Review: The Cost of Knowing

Title: The Cost of Knowing
Author: Brittney Morris
Genre: Young Adult, Contemporary, Magical Realism
Publisher: Simon and Schuster Canada
Source: Publisher via NetGalley
Format: Ebook
Release Date: April 6, 2021
Rating: ★★★★★


Goodreads Synopsis:

Dear Martin meets They Both Die at the End in this gripping, evocative novel about a Black teen who has the power to see into the future, whose life turns upside down when he foresees his younger brother’s imminent death, from the acclaimed author of SLAY.

Sixteen-year-old Alex Rufus is trying his best. He tries to be the best employee he can be at the local ice cream shop; the best boyfriend he can be to his amazing girlfriend, Talia; the best protector he can be over his little brother, Isaiah. But as much as Alex tries, he often comes up short.

It’s hard to for him to be present when every time he touches an object or person, Alex sees into its future. When he touches a scoop, he has a vision of him using it to scoop ice cream. When he touches his car, he sees it years from now, totaled and underwater. When he touches Talia, he sees them at the precipice of breaking up, and that terrifies him. Alex feels these visions are a curse, distracting him, making him anxious and unable to live an ordinary life.

And when Alex touches a photo that gives him a vision of his brother’s imminent death, everything changes.

With Alex now in a race against time, death, and circumstances, he and Isaiah must grapple with their past, their future, and what it means to be a young Black man in America in the present.


Sixteen-year-old Alex and his younger brother Isaiah live in a gated community outside of Chicago with their aunt. Since their parents died in a car accident, Alex has had the ability to see the future of any item he touches. He calls this his curse because he can’t touch anything without seeing the future. This includes when he touches his car and sees it sinking underwater, and his girlfriend who he sees breaking up with him when he touches her. These visions make it difficult for Alex to live his life, so he avoids touching things. Even though he has attempted to change these visions, they always come true. One day when he picks up a photo of his family, he sees that his brother is going to die soon. Alex doesn’t have much time to try and save his brother in the few days he has left.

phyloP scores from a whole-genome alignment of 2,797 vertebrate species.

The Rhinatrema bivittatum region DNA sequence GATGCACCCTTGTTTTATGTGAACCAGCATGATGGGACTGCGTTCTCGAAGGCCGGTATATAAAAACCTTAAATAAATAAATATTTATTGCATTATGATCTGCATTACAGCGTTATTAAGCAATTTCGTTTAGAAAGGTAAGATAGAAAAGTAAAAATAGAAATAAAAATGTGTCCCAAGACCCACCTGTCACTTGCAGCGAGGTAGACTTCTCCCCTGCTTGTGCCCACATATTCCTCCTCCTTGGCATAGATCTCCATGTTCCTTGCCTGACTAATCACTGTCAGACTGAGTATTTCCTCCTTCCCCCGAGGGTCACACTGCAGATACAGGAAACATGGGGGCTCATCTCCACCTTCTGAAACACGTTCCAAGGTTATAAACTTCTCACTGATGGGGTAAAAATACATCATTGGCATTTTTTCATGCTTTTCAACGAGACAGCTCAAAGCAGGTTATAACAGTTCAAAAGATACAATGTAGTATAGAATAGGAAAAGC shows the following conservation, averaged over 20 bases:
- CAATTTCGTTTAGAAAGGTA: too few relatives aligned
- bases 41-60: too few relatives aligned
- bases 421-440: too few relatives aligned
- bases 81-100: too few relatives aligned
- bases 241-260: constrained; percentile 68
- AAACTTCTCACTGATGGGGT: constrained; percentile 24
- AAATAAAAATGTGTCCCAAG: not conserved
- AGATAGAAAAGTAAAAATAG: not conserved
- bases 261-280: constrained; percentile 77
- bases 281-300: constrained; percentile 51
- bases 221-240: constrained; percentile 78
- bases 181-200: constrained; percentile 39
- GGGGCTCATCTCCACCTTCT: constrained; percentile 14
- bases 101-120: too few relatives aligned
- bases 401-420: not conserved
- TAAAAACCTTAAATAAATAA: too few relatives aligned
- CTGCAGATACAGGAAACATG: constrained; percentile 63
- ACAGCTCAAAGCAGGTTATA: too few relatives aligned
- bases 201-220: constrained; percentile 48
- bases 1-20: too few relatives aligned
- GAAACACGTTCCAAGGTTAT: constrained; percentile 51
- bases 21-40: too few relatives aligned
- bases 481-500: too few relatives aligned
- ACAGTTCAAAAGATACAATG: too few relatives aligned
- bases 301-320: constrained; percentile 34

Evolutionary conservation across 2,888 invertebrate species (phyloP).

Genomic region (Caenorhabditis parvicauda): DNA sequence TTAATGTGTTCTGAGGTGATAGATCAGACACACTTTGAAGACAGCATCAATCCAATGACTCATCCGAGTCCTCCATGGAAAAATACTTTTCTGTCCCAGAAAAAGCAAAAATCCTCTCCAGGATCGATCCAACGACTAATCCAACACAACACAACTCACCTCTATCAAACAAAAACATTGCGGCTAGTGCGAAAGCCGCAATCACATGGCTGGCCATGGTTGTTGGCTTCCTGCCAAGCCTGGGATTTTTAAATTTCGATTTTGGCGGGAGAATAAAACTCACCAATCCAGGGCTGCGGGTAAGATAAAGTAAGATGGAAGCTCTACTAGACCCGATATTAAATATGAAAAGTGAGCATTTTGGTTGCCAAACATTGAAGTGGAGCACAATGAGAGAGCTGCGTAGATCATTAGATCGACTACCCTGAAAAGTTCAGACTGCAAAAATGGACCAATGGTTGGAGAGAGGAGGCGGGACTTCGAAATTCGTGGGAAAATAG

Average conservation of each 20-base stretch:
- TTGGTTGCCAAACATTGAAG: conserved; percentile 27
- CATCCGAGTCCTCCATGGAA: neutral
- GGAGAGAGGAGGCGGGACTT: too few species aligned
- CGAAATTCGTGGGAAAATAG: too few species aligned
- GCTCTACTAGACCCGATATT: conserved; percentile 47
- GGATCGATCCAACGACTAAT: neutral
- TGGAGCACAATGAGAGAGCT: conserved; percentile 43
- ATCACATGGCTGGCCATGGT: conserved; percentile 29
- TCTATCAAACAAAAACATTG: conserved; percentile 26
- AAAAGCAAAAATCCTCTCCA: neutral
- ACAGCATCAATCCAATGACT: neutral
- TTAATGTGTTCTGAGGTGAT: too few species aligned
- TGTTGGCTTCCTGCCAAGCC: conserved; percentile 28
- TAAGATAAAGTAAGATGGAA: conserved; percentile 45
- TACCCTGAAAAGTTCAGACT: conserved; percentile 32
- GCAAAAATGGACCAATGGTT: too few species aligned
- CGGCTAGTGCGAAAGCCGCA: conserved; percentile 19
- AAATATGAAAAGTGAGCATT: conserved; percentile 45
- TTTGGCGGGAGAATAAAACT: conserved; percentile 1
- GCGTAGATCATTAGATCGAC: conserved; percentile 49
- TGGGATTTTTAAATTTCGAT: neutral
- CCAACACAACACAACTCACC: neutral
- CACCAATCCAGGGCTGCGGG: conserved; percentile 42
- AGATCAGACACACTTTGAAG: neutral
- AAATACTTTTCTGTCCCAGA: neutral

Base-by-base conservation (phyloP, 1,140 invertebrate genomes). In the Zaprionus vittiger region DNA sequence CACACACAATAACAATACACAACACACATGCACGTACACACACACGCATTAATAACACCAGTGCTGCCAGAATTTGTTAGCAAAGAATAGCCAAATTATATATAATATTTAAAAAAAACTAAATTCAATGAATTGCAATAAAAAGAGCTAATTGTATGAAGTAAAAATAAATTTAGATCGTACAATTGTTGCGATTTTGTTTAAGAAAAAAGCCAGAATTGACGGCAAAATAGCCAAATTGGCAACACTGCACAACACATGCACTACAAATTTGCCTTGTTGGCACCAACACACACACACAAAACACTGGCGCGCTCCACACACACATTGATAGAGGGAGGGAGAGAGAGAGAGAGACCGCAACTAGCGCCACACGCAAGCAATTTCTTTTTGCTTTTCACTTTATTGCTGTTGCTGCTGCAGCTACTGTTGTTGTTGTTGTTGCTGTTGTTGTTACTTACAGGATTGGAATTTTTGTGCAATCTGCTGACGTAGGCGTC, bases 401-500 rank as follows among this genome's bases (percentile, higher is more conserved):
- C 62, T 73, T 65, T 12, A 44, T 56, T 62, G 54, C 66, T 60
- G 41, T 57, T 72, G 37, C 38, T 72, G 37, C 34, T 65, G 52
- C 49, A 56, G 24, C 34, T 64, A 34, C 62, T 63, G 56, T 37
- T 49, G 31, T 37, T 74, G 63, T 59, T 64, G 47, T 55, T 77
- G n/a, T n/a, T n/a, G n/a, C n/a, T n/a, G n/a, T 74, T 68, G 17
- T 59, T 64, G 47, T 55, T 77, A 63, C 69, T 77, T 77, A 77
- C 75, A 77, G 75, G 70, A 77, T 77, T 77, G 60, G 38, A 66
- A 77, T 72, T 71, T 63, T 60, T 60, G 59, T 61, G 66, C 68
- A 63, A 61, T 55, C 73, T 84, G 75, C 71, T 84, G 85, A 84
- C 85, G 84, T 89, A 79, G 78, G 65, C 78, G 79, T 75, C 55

Alex’s power of seeing the future sounds like it could be an interesting power to have, but I could feel his helplessness in this story. He tried to make the visions not happen, but they always came true. Despite him seeing that his brother was going to die, I kept hoping that the vision wouldn’t come true. This feeling reminded me of how I felt reading They Both Die at the End. In that book, despite the title, I kept hoping for a different ending. I had that same feeling while reading this book.

Alex and Isaiah were both Black boys living in a predominantly white neighbourhood. I won’t give away any spoilers, but they had to face racial injustice multiple times in this story. It’s so disturbing to keep reading stories like this and see them reflected on the news. I found this one especially hard to read because it was such an emotional story. Even if you know what’s coming, it doesn’t make it any easier to deal with. I really hope these racial injustice stories will one day no longer be relatable, but for now, it’s so important they are told to give people a glimpse of what it’s like to be Black in this world.

This was such a powerful story. I think everyone should read it!

Thank you Simon and Schuster Canada for providing a copy of this book in exchange for an honest review.

What to read next:

Dear Martin by Nic Stone

They Both Die at the End by Adam Silvera

Have you read The Cost of Knowing? What did you think of it?


Author: jilljemmett

Jill lives in Toronto, Canada. She has studied English, Creative Writing, and Publishing. Jill is the creator and content producer of Jill’s Book Blog, where she has published a blog post every day for the last four years, including 5-7 book reviews a week. She can usually be found with her nose in a book.

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